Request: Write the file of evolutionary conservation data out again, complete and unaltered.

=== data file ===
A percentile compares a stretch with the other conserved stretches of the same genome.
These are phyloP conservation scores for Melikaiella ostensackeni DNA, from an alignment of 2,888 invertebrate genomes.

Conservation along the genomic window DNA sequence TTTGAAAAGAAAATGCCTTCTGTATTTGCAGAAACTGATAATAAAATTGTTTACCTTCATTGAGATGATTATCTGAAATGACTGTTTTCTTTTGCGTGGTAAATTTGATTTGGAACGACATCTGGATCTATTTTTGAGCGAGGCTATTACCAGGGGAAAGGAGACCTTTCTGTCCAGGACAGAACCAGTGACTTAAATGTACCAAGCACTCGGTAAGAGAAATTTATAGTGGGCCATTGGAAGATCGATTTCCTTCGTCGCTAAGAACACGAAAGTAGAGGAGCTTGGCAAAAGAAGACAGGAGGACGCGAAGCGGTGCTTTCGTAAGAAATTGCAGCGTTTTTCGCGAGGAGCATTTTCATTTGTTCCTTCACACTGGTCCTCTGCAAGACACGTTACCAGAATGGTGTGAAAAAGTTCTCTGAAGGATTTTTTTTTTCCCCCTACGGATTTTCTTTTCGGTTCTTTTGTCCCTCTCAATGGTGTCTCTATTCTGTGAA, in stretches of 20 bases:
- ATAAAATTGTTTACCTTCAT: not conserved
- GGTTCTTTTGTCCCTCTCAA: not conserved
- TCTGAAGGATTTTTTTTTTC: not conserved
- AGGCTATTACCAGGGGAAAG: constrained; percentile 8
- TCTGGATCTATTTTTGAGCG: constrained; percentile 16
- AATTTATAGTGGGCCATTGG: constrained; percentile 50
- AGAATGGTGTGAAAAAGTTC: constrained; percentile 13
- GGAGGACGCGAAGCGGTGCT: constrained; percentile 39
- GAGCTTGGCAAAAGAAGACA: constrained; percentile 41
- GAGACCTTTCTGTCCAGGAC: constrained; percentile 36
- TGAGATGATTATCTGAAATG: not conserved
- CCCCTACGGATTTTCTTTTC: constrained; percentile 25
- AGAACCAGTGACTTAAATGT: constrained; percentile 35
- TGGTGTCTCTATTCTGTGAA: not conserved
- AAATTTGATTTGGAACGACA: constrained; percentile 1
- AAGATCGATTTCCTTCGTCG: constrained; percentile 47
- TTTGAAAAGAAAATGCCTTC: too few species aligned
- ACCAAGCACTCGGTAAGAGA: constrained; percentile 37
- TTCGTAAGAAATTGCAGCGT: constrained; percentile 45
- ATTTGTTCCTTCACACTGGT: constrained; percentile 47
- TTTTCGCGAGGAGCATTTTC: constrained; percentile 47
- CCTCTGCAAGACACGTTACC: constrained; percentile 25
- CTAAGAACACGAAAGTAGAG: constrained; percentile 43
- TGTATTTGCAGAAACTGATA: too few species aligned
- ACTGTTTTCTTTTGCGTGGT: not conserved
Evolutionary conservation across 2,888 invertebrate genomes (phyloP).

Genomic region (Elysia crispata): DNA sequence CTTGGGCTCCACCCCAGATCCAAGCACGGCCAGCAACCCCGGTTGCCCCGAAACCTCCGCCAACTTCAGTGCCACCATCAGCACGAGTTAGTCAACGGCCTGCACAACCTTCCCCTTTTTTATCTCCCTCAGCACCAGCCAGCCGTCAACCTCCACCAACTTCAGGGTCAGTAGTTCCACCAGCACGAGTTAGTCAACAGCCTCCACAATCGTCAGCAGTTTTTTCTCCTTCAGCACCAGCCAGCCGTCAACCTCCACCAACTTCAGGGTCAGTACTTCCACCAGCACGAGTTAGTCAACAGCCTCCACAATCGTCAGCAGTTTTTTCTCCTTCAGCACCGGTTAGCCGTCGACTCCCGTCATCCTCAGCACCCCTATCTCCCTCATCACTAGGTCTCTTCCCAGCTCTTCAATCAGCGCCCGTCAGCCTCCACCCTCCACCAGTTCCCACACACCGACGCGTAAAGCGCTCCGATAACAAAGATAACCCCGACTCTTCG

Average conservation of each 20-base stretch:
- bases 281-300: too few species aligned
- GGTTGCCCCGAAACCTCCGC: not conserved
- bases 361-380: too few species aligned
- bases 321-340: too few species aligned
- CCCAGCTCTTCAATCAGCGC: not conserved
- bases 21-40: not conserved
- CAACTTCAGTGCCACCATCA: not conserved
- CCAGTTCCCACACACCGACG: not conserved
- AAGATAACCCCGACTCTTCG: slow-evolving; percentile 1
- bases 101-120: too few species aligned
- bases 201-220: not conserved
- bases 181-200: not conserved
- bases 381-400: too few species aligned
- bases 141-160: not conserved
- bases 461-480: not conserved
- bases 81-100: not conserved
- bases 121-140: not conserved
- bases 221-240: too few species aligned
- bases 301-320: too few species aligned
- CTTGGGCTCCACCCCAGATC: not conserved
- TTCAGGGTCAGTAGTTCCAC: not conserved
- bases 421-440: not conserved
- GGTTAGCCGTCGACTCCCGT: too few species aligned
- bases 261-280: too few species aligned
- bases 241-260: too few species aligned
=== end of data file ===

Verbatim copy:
A percentile compares a stretch with the other conserved stretches of the same genome.
These are phyloP conservation scores for Melikaiella ostensackeni DNA, from an alignment of 2,888 invertebrate genomes.

Conservation along the genomic window DNA sequence TTTGAAAAGAAAATGCCTTCTGTATTTGCAGAAACTGATAATAAAATTGTTTACCTTCATTGAGATGATTATCTGAAATGACTGTTTTCTTTTGCGTGGTAAATTTGATTTGGAACGACATCTGGATCTATTTTTGAGCGAGGCTATTACCAGGGGAAAGGAGACCTTTCTGTCCAGGACAGAACCAGTGACTTAAATGTACCAAGCACTCGGTAAGAGAAATTTATAGTGGGCCATTGGAAGATCGATTTCCTTCGTCGCTAAGAACACGAAAGTAGAGGAGCTTGGCAAAAGAAGACAGGAGGACGCGAAGCGGTGCTTTCGTAAGAAATTGCAGCGTTTTTCGCGAGGAGCATTTTCATTTGTTCCTTCACACTGGTCCTCTGCAAGACACGTTACCAGAATGGTGTGAAAAAGTTCTCTGAAGGATTTTTTTTTTCCCCCTACGGATTTTCTTTTCGGTTCTTTTGTCCCTCTCAATGGTGTCTCTATTCTGTGAA, in stretches of 20 bases:
- ATAAAATTGTTTACCTTCAT: not conserved
- GGTTCTTTTGTCCCTCTCAA: not conserved
- TCTGAAGGATTTTTTTTTTC: not conserved
- AGGCTATTACCAGGGGAAAG: constrained; percentile 8
- TCTGGATCTATTTTTGAGCG: constrained; percentile 16
- AATTTATAGTGGGCCATTGG: constrained; percentile 50
- AGAATGGTGTGAAAAAGTTC: constrained; percentile 13
- GGAGGACGCGAAGCGGTGCT: constrained; percentile 39
- GAGCTTGGCAAAAGAAGACA: constrained; percentile 41
- GAGACCTTTCTGTCCAGGAC: constrained; percentile 36
- TGAGATGATTATCTGAAATG: not conserved
- CCCCTACGGATTTTCTTTTC: constrained; percentile 25
- AGAACCAGTGACTTAAATGT: constrained; percentile 35
- TGGTGTCTCTATTCTGTGAA: not conserved
- AAATTTGATTTGGAACGACA: constrained; percentile 1
- AAGATCGATTTCCTTCGTCG: constrained; percentile 47
- TTTGAAAAGAAAATGCCTTC: too few species aligned
- ACCAAGCACTCGGTAAGAGA: constrained; percentile 37
- TTCGTAAGAAATTGCAGCGT: constrained; percentile 45
- ATTTGTTCCTTCACACTGGT: constrained; percentile 47
- TTTTCGCGAGGAGCATTTTC: constrained; percentile 47
- CCTCTGCAAGACACGTTACC: constrained; percentile 25
- CTAAGAACACGAAAGTAGAG: constrained; percentile 43
- TGTATTTGCAGAAACTGATA: too few species aligned
- ACTGTTTTCTTTTGCGTGGT: not conserved
Evolutionary conservation across 2,888 invertebrate genomes (phyloP).

Genomic region (Elysia crispata): DNA sequence CTTGGGCTCCACCCCAGATCCAAGCACGGCCAGCAACCCCGGTTGCCCCGAAACCTCCGCCAACTTCAGTGCCACCATCAGCACGAGTTAGTCAACGGCCTGCACAACCTTCCCCTTTTTTATCTCCCTCAGCACCAGCCAGCCGTCAACCTCCACCAACTTCAGGGTCAGTAGTTCCACCAGCACGAGTTAGTCAACAGCCTCCACAATCGTCAGCAGTTTTTTCTCCTTCAGCACCAGCCAGCCGTCAACCTCCACCAACTTCAGGGTCAGTACTTCCACCAGCACGAGTTAGTCAACAGCCTCCACAATCGTCAGCAGTTTTTTCTCCTTCAGCACCGGTTAGCCGTCGACTCCCGTCATCCTCAGCACCCCTATCTCCCTCATCACTAGGTCTCTTCCCAGCTCTTCAATCAGCGCCCGTCAGCCTCCACCCTCCACCAGTTCCCACACACCGACGCGTAAAGCGCTCCGATAACAAAGATAACCCCGACTCTTCG

Average conservation of each 20-base stretch:
- bases 281-300: too few species aligned
- GGTTGCCCCGAAACCTCCGC: not conserved
- bases 361-380: too few species aligned
- bases 321-340: too few species aligned
- CCCAGCTCTTCAATCAGCGC: not conserved
- bases 21-40: not conserved
- CAACTTCAGTGCCACCATCA: not conserved
- CCAGTTCCCACACACCGACG: not conserved
- AAGATAACCCCGACTCTTCG: slow-evolving; percentile 1
- bases 101-120: too few species aligned
- bases 201-220: not conserved
- bases 181-200: not conserved
- bases 381-400: too few species aligned
- bases 141-160: not conserved
- bases 461-480: not conserved
- bases 81-100: not conserved
- bases 121-140: not conserved
- bases 221-240: too few species aligned
- bases 301-320: too few species aligned
- CTTGGGCTCCACCCCAGATC: not conserved
- TTCAGGGTCAGTAGTTCCAC: not conserved
- bases 421-440: not conserved
- GGTTAGCCGTCGACTCCCGT: too few species aligned
- bases 261-280: too few species aligned
- bases 241-260: too few species aligned